3. Great day out. I enjoyed it last year. Brings back nice memories

    • It is a great day out. Moreton Bay is gorgeous, and so close to the city.

  4. I’m so happy that the whales are now protected. What a great morning you had, and your pics of these massive creatures are very good, Debra. Seeing the lovely cockatoos must have been the cherry on the top. 🙂

    • It is good to know that the whales have made a successful comeback. They must have made easy targets for the whalers, they seem to be so trusting. The cockatoos are always fun to watch, they are such cheeky little birds.

  5. Such pristine colours in the photos; it must be such a thrill to see the whales at close hand. I know they are big creatures but I suspect that in real life they are quite awesome. Cockatoos are such characters aren’t they. Years ago I went into our back garden early on a slightly foggy morning and in a pine tree there were around 20 cockatoos – it looked for all the world like a Christmas tree.

    • It was a great day and it is good to know that we have so many creatures thriving so close to the city.

  6. What a gorgeous day! They are such beautiful animals.

    • The whales are amazing and it was great to get so close to them.

  7. What a lovely welcoming committee!

    • We were surrounded by gorgeous critters all day.

  8. Wow, you are so lucky! It looks like an unforgetable experience.

    • The whales are amazing. They really do seem to be curious about us too.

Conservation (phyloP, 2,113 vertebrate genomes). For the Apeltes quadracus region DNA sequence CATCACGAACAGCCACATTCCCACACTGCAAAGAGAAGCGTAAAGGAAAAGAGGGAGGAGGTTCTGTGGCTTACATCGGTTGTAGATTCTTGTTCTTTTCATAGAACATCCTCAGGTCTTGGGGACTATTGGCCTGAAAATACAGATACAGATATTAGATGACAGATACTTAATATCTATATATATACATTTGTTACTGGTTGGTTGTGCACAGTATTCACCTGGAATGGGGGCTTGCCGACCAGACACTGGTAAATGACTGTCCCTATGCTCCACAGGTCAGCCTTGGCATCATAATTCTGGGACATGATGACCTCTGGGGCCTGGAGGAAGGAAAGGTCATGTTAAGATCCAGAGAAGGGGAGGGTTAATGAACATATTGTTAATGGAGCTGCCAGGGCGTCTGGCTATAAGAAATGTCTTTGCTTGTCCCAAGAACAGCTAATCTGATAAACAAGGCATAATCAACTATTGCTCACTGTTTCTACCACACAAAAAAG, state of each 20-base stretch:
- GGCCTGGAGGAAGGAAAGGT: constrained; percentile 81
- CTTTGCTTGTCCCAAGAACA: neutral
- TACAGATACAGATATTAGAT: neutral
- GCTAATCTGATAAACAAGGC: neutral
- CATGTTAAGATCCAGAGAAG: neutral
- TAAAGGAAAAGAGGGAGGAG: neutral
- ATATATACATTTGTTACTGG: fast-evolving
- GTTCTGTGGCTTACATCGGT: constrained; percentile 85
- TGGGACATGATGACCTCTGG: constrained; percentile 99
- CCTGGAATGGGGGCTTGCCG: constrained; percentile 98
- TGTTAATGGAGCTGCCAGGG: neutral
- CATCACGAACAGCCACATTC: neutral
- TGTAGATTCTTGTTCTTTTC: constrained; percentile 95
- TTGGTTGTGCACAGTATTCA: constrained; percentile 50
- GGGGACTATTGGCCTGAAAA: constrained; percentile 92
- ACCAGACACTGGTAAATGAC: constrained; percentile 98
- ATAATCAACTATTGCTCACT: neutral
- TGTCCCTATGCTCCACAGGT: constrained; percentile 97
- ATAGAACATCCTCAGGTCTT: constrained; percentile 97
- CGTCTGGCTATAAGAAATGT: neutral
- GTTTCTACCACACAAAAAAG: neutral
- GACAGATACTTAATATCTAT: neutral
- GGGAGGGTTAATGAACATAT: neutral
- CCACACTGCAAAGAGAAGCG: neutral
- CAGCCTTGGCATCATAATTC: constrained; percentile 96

9. What a fun & educational day it was – great photos Deb & it was not easy to do –

    • Photographing a moving target from a moving boat with the sun shining in your eyes is not all that easy, but I got a few reasonable shots.

  10. What a marvellous day for you with the bird life, marine life and the whales frolicking close by. Moreton Bay is an amazing place for adventures like those. Love your story and your photos, too.

    • We are lucky to have such a gorgeous place near the city, and the islands are largely untouched.

  11. Whales are absolutely amazing animals. I cannot believe whaling is still allowed. It is so cruel. Gorgeous photos.

    • I meant that whaling is still allowed in Japan and Iceland. It is really horrific.

      • There must be a way to stop these countries killing whales, it just doesn’t seem right.

  12. I agree it’s so much better that the whales are watched than killed. What a wonderful experience to see these magnificent creatures up close in their natural habitat.

    • They move so gracefully through the water. It is amazing to think how far they swim on their migration.

  13. Great story. How exciting to see theses magnificent creatures up close and personal. and yes better for everyone to enjoy their freedom- can’t bear to think of how it was back in the fifties with whaling.

    • Fortunately whaling was stopped before the east coast whales were wiped out.

  14. I’ve never been whale watching and always wanted to. Thank you for this. Such beautiful creatures.

  15. Wow that’s incredibly close! Whenever we’ve gone whale watching it’s at a real distance. It’s usually a speck far away!

  16. Aren’t they amazing!

  17. Great pics of the whales

  18. What a fabulous day!

  19. Great pics.Can I ask what camera you used?I´ve done this trip.It ´s amazing,lifetime experience

    • It a Panasonic Lumix DMC-FZ200. I have only had it for a couple of weeks, and I like it.

  20. Really enjoyable read Thank You